Advanced search

This topic is for discussing childcare options. If you want to advertise, please use your Local site.

Agency fee advice

(6 Posts)
Twicke Mon 08-Apr-13 10:02:10

I am completely new to nanny hiring and need to do it quickly so for those reasons will probably do it through an agency who meets all their nannies and can easily shortlist.
However is there any reason to only use one agency? Do the agency fees increase if register with more than one? (like estate agents!) As we are looking for part time, i'd ideally like to register with more than one to increase our potential 'pool' of candidates
Feel that I can ask agency for advice re nanny but may get slightly biased advice re agency fees!
Any advice appreciated- thanks

nannynick Mon 08-Apr-13 17:24:13

Ask the agencies for a copy of their terms of business. It may be on their website.
Some may offer a sole agency exclusive, you never know.
One potential issue is that two agencies put forward the same candidate. In that situation, which agency gets the fee? Keep your own list of applicants you have interviewed, so you know if you have seen someone before.

Do all agencies meet the nannies on their books? Do check that the afency does. Does the agency meet all families on their books? If they are to match you to a nanny, do they need to meet your family or is chatting to you via phone/email enough? Look at what the agency offers, what their fee is and decide if that is something you are prepared to pay.

If you need someone fast, does the agency have people on their books actively looking for work? When you discuss the job with agencies, do they say that "oh that sounds a perfect job for x, they meet your criteria and are able to start on y date, I'll contact them and see if they feel you are the perfect family for them" or something like that?

pinkpeony Mon 08-Apr-13 21:18:23

I've always registered with more than one agency when looking for a nanny. Even though nannies also register with more than one agency, so often the agencies may have the same nannies on their books, I found the agencies rarely put forward the same candidates - they seemed to have different views of who would be best suited for my position. And they don't charge you extra if you register with several. I always found that going with 2-3 was enough, any more than that and the whole process gets difficult to manage. Have seen agencies charge anything from £1000 flat fee to 8 weeks or 15% of nanny's annual salary (for full time position - should be less for part time).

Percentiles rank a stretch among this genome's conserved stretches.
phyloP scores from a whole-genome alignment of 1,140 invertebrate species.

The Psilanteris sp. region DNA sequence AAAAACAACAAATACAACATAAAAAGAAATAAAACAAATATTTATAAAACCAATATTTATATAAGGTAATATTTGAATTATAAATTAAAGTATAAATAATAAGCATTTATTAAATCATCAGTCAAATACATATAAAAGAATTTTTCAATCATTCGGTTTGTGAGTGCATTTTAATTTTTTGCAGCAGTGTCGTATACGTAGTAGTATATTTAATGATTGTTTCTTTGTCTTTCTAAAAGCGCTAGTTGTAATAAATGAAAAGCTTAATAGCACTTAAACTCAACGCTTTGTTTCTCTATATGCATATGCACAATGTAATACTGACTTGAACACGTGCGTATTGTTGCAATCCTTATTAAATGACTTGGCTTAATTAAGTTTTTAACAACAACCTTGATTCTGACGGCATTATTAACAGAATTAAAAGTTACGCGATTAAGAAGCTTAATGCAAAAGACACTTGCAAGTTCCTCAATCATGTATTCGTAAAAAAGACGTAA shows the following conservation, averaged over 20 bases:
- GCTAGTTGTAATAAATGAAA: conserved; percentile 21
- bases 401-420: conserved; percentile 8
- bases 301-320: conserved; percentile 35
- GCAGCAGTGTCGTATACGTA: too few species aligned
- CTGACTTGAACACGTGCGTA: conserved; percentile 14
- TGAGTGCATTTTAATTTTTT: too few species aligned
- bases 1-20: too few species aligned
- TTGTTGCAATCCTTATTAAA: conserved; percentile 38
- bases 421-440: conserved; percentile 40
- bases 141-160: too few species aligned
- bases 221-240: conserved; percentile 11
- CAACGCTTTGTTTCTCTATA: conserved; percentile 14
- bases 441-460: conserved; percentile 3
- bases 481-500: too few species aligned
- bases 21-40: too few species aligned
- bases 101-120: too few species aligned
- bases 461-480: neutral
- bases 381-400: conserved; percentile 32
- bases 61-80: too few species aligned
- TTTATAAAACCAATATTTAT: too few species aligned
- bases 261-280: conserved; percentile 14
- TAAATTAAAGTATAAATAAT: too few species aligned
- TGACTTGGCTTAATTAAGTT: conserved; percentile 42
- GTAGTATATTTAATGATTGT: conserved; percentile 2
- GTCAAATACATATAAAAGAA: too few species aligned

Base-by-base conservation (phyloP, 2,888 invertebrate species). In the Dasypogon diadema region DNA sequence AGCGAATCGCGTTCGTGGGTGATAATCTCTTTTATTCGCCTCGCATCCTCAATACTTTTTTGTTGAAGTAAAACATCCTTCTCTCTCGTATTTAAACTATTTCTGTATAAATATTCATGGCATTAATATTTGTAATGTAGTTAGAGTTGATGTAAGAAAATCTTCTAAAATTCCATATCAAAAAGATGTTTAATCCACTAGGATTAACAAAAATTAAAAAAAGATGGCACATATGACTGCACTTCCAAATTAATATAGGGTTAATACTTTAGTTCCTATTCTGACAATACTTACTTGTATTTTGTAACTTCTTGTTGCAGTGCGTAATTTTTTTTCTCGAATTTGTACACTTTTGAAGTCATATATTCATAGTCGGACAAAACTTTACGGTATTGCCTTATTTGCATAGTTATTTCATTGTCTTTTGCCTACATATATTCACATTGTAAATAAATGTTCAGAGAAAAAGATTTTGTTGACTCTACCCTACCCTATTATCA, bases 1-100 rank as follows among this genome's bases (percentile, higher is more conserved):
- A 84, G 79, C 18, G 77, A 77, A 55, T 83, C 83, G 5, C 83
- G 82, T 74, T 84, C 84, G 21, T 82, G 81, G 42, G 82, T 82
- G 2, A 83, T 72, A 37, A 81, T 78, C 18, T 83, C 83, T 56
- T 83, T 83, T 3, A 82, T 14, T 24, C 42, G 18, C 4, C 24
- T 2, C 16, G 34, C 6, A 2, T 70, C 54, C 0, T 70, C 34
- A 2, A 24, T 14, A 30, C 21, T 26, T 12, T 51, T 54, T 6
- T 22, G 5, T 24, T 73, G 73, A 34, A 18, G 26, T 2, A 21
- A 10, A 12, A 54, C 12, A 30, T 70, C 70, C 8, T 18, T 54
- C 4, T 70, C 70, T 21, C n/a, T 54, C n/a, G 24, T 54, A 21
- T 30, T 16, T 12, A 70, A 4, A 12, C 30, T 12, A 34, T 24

Twicke Tue 09-Apr-13 08:18:47

Thank you for helpful replies- I've registered with one and have my eye on another one as a possible. Useful to know that wont be a problem.
Now need to prepare for interviews...!

nannynick Tue 09-Apr-13 08:58:58

Do have a read of the many threads on here so that you understand about Gross pay, contracts, holiday entitlement, operating PAYE (and which payroll companies are lower cost than others). Whilst agencies should be telling you all you need to know, some are still in the dark ages and think in terms of Net salary and only tell you about one payroll company which probably gives them a referral fee (nothing wrong with that of course, though as with any service these days, you may want to shop around).

Hope they find you someone suitable quickly.

Blondeshavemorefun Tue 09-Apr-13 11:13:09

Agencies in my area don't charge more if with one agency but some don't work as hard as think what's the point of doing groundwork then you hire from another agency

They only get paid when you employ someone iyswim

Tbh most nannies I know are with all the agencies so you prob only need to register with one possibly two

as a nanny I always get the family's name /details so if another agency rang and told me about the same job I would say I've been told about it already

Good luck and yes discuss a gross wage

Join the discussion

Registering is free, easy, and means you can join in the discussion, watch threads, get discounts, win prizes and lots more.

Register now »

Already registered? Log in with: